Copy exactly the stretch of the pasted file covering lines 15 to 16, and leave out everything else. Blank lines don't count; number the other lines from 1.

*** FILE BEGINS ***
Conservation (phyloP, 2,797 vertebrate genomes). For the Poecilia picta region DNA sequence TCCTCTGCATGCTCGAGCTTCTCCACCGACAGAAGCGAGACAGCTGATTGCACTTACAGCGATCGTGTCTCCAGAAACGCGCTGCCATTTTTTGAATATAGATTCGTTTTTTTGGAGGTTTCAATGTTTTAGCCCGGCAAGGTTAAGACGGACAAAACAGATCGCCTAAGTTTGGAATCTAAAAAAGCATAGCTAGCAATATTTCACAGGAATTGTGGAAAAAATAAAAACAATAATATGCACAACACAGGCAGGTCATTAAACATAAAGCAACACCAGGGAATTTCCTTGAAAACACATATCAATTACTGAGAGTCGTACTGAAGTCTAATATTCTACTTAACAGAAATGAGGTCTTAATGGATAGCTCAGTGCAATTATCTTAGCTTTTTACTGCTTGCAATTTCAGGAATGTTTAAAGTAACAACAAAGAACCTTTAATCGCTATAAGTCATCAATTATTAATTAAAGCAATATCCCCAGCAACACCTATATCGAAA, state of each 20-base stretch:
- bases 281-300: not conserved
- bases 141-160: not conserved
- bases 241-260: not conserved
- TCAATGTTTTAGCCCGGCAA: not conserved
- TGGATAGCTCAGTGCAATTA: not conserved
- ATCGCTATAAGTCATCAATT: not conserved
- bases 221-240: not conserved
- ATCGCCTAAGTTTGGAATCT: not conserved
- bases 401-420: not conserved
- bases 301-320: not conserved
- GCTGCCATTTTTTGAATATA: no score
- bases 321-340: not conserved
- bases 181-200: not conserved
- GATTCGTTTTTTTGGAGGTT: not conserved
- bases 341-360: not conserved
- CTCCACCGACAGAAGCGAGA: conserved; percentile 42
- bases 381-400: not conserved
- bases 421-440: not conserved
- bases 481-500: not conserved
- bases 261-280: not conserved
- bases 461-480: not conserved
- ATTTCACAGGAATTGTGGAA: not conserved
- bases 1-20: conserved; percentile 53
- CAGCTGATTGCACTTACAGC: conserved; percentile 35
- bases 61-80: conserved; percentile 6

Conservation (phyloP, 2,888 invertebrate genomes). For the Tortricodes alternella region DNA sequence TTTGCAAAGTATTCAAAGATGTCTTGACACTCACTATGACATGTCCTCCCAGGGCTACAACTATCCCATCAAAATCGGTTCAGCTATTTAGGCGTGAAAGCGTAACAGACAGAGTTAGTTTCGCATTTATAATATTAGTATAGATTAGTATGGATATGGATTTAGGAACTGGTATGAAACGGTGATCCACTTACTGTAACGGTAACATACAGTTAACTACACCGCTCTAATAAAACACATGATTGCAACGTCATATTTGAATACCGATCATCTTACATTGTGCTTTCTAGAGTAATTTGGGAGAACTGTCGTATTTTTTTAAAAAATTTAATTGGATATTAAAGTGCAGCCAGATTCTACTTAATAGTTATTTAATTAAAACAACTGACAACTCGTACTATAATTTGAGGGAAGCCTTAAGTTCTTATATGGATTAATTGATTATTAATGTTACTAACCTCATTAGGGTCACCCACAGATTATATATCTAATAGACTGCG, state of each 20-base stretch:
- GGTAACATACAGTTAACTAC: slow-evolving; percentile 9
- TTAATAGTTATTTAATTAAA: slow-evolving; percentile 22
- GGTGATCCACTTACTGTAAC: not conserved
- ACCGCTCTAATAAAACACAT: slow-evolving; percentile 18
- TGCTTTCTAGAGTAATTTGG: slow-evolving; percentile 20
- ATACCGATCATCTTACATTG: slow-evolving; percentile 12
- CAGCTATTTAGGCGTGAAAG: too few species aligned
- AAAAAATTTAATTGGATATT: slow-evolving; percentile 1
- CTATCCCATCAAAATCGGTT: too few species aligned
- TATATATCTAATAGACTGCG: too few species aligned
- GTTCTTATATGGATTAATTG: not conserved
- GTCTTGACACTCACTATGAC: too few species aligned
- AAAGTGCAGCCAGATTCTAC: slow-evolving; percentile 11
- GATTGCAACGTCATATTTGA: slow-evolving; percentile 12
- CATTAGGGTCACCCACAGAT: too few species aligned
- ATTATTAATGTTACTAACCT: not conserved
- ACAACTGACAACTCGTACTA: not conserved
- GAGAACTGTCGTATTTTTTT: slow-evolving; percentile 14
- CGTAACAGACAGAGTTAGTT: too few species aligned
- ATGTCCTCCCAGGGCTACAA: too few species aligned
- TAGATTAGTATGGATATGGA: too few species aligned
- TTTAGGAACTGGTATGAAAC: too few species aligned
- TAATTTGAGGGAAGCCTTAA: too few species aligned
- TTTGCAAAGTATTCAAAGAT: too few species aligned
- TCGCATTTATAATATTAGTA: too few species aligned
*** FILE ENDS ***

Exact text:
- GATTCGTTTTTTTGGAGGTT: not conserved
- bases 341-360: not conserved